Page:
In code or hardware for conversion between bases, *R _{m}* bits of memory are allocated for each place

*p*. Usually, nibbles (

_{m}*R*= 4) or bytes (

_{m}*R*= 8) are used. The allocated memory is big enough when 2

_{m}

^{Rm}*≥*

*b*holds. Still, the allocated chunk of memory should be a bit larger to provide some space for bit carrying. Thus, the place

_{m}*p*is an integer that is limited to the interval 0 ≤

_{m}*p*< 2

_{m}*.*

^{Rm}Additional space in *p _{m}* eases bit carrying from

*p*to

_{m }*p*

_{m}_{+1}. What is this bit carrying? It is executed when

*p*

_{m}_{+1}is incremented by one (a bit) and

*p*is decremented by the base constant

_{m}*b*. Decrementing is possible as long as

_{m}*p*≥

_{m}*b*. Let us have a binary number

_{m}*A*= 0xDB and base constants

*b*of the decimal system (3). Then, let the places be

_{m}*p*

_{2}= 2,

*p*

_{1}= 0, and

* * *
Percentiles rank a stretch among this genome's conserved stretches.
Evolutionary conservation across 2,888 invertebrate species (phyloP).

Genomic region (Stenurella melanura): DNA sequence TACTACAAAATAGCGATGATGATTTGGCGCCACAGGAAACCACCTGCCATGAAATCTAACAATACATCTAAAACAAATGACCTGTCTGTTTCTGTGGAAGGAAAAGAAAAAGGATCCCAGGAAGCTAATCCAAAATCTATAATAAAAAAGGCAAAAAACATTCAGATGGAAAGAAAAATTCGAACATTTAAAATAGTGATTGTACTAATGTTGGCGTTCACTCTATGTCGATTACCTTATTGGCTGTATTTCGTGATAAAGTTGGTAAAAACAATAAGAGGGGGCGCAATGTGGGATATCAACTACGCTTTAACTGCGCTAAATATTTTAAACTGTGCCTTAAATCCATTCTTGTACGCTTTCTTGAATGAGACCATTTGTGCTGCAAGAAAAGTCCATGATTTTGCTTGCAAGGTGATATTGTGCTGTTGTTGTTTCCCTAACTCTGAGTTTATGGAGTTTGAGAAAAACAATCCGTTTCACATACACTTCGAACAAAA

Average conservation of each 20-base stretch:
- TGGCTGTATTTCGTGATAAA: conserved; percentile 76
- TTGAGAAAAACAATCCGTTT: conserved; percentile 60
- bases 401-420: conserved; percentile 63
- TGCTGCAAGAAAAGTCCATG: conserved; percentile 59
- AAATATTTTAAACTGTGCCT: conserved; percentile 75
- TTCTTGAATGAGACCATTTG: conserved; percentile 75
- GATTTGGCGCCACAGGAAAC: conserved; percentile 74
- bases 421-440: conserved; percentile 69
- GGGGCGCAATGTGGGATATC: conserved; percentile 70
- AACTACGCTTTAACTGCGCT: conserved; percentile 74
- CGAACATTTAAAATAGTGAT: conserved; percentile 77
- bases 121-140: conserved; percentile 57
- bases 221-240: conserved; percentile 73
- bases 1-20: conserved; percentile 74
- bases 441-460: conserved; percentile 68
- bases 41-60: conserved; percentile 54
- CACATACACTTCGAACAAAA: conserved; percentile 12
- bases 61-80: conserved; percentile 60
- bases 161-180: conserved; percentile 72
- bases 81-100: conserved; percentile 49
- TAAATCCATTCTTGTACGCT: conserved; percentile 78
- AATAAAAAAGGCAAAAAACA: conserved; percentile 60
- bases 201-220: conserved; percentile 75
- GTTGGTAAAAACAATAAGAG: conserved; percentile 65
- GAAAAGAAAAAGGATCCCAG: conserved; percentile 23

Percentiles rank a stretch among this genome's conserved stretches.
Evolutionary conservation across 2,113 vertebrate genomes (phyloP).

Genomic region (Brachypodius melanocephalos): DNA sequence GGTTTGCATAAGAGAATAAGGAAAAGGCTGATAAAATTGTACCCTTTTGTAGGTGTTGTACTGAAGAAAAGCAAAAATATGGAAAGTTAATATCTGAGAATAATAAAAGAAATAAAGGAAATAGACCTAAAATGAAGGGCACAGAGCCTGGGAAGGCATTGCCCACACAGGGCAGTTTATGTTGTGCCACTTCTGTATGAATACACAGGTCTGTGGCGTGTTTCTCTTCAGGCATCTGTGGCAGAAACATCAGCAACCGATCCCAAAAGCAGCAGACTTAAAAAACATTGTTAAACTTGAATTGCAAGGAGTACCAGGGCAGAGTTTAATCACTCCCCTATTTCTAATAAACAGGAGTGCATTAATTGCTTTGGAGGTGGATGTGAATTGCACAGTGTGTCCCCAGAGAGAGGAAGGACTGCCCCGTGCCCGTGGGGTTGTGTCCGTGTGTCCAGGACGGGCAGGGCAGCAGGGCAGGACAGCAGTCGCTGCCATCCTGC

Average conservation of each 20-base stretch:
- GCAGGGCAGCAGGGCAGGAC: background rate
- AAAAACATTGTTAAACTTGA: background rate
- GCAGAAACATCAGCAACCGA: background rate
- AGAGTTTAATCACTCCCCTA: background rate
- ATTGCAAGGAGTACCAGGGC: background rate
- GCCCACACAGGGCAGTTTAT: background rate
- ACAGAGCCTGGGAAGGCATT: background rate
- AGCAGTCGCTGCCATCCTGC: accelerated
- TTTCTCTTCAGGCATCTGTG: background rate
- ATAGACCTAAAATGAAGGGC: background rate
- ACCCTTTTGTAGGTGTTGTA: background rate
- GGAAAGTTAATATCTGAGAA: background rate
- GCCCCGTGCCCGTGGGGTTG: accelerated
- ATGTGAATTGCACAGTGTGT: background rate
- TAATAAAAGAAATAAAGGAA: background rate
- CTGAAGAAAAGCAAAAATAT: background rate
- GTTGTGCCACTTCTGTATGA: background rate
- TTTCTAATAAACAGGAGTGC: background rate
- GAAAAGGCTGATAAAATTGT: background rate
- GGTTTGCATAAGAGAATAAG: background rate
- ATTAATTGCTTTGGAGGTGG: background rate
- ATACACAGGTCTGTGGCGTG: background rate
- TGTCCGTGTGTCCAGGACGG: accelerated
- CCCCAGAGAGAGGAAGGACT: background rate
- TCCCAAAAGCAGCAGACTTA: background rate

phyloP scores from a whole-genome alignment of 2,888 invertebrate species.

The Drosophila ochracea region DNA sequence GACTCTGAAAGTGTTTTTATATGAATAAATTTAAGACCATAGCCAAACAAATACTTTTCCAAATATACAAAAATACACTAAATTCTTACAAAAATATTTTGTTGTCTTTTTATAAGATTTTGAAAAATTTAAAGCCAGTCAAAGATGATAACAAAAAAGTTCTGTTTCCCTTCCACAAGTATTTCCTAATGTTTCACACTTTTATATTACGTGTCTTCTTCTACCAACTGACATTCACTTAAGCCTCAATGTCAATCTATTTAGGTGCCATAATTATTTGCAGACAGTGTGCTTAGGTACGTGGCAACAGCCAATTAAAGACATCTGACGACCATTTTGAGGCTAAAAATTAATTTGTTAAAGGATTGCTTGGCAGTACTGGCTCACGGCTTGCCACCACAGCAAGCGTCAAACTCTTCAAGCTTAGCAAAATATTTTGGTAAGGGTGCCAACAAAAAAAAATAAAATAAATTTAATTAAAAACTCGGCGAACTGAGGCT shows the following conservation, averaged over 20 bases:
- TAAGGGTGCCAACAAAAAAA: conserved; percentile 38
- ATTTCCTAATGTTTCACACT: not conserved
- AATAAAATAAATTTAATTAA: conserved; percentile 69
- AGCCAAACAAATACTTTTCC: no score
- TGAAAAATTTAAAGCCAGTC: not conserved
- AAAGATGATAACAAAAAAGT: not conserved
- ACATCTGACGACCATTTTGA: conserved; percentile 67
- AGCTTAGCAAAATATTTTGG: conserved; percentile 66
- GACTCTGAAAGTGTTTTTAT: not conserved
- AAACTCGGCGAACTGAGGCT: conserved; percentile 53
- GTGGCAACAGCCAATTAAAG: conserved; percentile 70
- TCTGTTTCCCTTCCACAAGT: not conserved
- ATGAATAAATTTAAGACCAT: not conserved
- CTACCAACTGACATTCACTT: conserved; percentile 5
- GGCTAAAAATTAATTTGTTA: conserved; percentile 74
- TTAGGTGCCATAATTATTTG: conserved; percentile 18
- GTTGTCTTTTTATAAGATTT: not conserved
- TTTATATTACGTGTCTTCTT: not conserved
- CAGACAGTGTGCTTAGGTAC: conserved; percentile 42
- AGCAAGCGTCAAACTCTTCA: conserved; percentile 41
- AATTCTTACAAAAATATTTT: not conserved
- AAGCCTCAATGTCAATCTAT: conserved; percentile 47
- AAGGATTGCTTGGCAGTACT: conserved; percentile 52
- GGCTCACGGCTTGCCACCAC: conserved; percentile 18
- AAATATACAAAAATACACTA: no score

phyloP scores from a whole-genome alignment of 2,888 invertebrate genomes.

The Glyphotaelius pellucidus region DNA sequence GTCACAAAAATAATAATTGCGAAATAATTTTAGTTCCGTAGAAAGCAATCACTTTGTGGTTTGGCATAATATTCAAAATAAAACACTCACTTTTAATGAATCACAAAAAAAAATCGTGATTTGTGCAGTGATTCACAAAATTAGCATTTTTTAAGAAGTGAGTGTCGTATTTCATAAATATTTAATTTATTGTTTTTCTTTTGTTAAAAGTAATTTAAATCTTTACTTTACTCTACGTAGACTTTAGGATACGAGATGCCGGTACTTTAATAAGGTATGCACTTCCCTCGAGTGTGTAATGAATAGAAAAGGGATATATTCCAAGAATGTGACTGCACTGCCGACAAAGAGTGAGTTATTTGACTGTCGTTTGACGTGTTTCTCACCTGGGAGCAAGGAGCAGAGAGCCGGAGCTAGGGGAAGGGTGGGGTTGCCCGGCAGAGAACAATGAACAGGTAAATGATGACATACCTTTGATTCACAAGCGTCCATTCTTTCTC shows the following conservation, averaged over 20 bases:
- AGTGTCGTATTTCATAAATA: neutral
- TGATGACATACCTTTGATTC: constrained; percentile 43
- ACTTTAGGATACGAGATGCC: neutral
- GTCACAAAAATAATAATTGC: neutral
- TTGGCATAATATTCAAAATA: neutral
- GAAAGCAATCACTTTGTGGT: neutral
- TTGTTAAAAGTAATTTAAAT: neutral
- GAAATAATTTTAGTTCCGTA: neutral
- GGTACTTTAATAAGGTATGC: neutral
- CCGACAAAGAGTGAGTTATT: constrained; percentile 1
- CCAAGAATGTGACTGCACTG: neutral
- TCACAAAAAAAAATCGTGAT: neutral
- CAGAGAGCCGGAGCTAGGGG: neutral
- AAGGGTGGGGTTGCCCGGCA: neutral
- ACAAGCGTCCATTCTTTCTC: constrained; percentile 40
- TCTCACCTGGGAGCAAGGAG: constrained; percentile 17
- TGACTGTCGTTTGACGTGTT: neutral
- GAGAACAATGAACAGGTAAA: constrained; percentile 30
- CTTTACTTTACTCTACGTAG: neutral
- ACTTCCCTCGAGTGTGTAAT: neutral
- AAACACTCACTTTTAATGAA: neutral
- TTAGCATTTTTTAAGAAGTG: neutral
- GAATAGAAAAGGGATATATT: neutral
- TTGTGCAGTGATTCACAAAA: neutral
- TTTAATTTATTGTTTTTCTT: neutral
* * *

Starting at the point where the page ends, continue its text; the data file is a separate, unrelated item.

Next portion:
*p*

_{0}= 19. We can see that the equation (2) holds. We can also see that at least five bits are necessary to store

*p*

_{0}. To carry from

*p*

_{0}to

*p*

_{1}, the place

*p*

_{1}is incremented by 1 and

*p*

_{0}is decremented by

*b*

_{0}= 10. The

*p*

_{0}and

*p*

_{1}are adjusted. Now, the places are

*p*

_{2}= 2,

*p*

_{1}= 1, and

*p*

_{0}= 9. That is, 0xDB = 219. During the bit carrying, the equation (2) is always valid.

As said, the bit carrying consists of two steps. In one step, the place *p _{m}*

_{+1}is incremented. In the other step, the base constant

*b*is subtracted from

_{m}*p*. The two steps can be reduced into one by combining the two places

_{m}*p*

_{m}_{+1}and

*p*into one number 2

_{m}

^{Rm}p_{m}_{+1}+

*p*

_{m}. This number already exists if

*p*'s are allocated successively in the MCU's memory. That is, two successive bytes form one unsigned int. Then, a carry constant 2

*–*

^{Rm}*b*

_{m}is added to this new number. The effect can be seen in (8). The higher byte is incremented by one and the lower byte is decremented by